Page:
That’s what Jonah says. He sniffs you and then half-giggles, “You smell great-full.”

And that’s how I’ve been feeling lately, except I would probably spell it “grateful”, because I mean it in the gratus (Latin) sense. Funny thing about the word “grateful”—in particular, it’s formation in the English language. Most adjectives ending with the suffix “-ful” begin as nouns. Beauty (n) becomes beautiful (adj). Regret (n) becomes regretful. But the word grate (a now obsolete word that means pleasing, agreeable or thankful) is an adjective. When you add “-ful” you essentially are turning an adjective into an, uh, adjective. Who says you can’t have too much of a good thing?

According to the etymologist Earnest Weekley, grateful is a “most unusual formation,” a true anomaly. The Word Detective adds that the formation of the word grateful is “just more evidence that English (or any language) is a quirky, juryrigged patchwork, not a kit where the pieces fit neatly together, and even the most common words often have strange stories.”

I know I probably don’t need to say it, but this is a wonderful way to describe Jonah. He is his own strange patchwork of quirkiness. Take the way he’s started to periodically cup his hand over his nose to breathe in a few big whiffs. When asked why he does this, he responds, “It makes me feel comfortable.” This morning he could not talk about anything but Inspector Gadget (believe me, I tried to redirect the conversation a half dozen times). He insisted he wants to get into a car wreck (which was the catalyst that turned John Brown into Inspector Gadget) so that a doctor could “cut me open and take out all my guts and put in the steel so that I can be the real Inspector Gadget!” I tried to impress upon J the pain that this would involve, but he was undeterred. I even went as far to (try and) burst his bubble by saying that Inspector Gadget isn’t actually real. J thought about this for a moment, then roundly dismissed my blasphemous statement.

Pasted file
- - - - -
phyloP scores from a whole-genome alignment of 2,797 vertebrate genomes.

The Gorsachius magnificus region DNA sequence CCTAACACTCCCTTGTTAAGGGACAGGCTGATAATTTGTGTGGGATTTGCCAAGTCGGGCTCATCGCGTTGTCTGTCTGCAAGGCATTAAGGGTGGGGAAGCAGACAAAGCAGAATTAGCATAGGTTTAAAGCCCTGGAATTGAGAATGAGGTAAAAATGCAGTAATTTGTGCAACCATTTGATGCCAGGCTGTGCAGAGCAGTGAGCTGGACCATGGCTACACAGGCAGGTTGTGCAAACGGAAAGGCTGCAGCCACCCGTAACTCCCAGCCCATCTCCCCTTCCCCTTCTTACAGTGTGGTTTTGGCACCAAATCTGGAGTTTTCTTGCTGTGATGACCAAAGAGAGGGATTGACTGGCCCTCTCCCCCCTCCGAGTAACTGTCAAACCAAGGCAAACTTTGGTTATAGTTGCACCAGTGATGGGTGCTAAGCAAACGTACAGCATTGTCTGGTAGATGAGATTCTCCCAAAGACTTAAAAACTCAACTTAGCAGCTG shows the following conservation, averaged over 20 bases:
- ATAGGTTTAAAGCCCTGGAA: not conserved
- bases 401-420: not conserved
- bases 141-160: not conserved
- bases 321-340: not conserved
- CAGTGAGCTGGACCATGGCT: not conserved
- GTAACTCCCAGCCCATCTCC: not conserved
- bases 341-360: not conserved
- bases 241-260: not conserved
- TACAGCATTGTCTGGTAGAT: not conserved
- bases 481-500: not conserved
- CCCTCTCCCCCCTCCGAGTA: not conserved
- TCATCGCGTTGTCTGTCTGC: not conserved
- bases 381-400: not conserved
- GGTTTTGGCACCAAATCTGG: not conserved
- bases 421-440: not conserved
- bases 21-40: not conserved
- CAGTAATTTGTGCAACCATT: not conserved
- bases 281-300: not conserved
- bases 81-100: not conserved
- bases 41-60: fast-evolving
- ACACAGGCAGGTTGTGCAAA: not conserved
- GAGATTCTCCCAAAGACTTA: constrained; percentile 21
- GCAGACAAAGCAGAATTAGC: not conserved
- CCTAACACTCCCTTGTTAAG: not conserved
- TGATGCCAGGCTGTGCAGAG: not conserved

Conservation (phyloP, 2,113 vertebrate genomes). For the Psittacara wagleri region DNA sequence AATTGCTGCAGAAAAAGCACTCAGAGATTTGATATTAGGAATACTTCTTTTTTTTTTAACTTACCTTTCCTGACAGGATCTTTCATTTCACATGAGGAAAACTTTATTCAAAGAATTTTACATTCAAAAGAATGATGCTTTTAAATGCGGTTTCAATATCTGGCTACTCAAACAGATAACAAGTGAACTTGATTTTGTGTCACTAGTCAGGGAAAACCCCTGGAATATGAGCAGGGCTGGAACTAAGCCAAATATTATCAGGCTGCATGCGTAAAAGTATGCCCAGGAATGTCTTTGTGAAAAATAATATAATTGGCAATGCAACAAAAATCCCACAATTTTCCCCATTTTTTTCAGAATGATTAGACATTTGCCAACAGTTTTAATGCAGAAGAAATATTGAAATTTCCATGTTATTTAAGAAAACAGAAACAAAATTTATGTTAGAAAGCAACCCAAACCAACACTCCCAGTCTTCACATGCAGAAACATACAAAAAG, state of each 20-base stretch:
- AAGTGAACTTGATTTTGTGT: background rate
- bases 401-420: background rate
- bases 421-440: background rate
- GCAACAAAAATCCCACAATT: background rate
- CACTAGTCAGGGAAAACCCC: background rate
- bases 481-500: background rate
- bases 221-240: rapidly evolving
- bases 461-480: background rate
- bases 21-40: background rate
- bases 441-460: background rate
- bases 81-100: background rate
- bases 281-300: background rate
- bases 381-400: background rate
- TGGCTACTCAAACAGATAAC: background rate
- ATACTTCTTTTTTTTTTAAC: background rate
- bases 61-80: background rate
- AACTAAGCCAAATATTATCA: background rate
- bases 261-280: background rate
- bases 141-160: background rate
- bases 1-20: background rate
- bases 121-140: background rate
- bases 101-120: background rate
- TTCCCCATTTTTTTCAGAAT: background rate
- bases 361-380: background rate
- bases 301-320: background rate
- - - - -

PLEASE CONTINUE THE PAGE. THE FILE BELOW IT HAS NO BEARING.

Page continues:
I read a handful of blogs by moms of autistic children (most of them are in the Blogroll column to the right). They remind me we’re not alone. They also teach me a good bit about Jonah, helping me understand his sometimes strange behavior. John and I concur that J’s currently inhabiting a kind of golden age. He’s curious, and almost completely unselfconscious. He’s often quite helpful. He’s hilarious and affectionate and daring. Maybe he’ll stay this way. Most likely he’ll change. Who can say? I try not to compare his difficulties with those of other autistics, but a little bit of juxtaposition can’t be helped. His struggles are not severe or terribly debilitating. That said, they are real, and I try not to discount them or chalk them up to simply bad behavior. Set J up next to a “typical” kid and the differences can be stark.

But the people who love him (and there are many) love him pretty much exactly the way he is and do their best to meet him there. May it always be.

One thought on “Great-full

  1. I do love Jonah just the way he is. It’s been too long since I’ve seen you guys.

    Love all your blogs but especially this one and the last.

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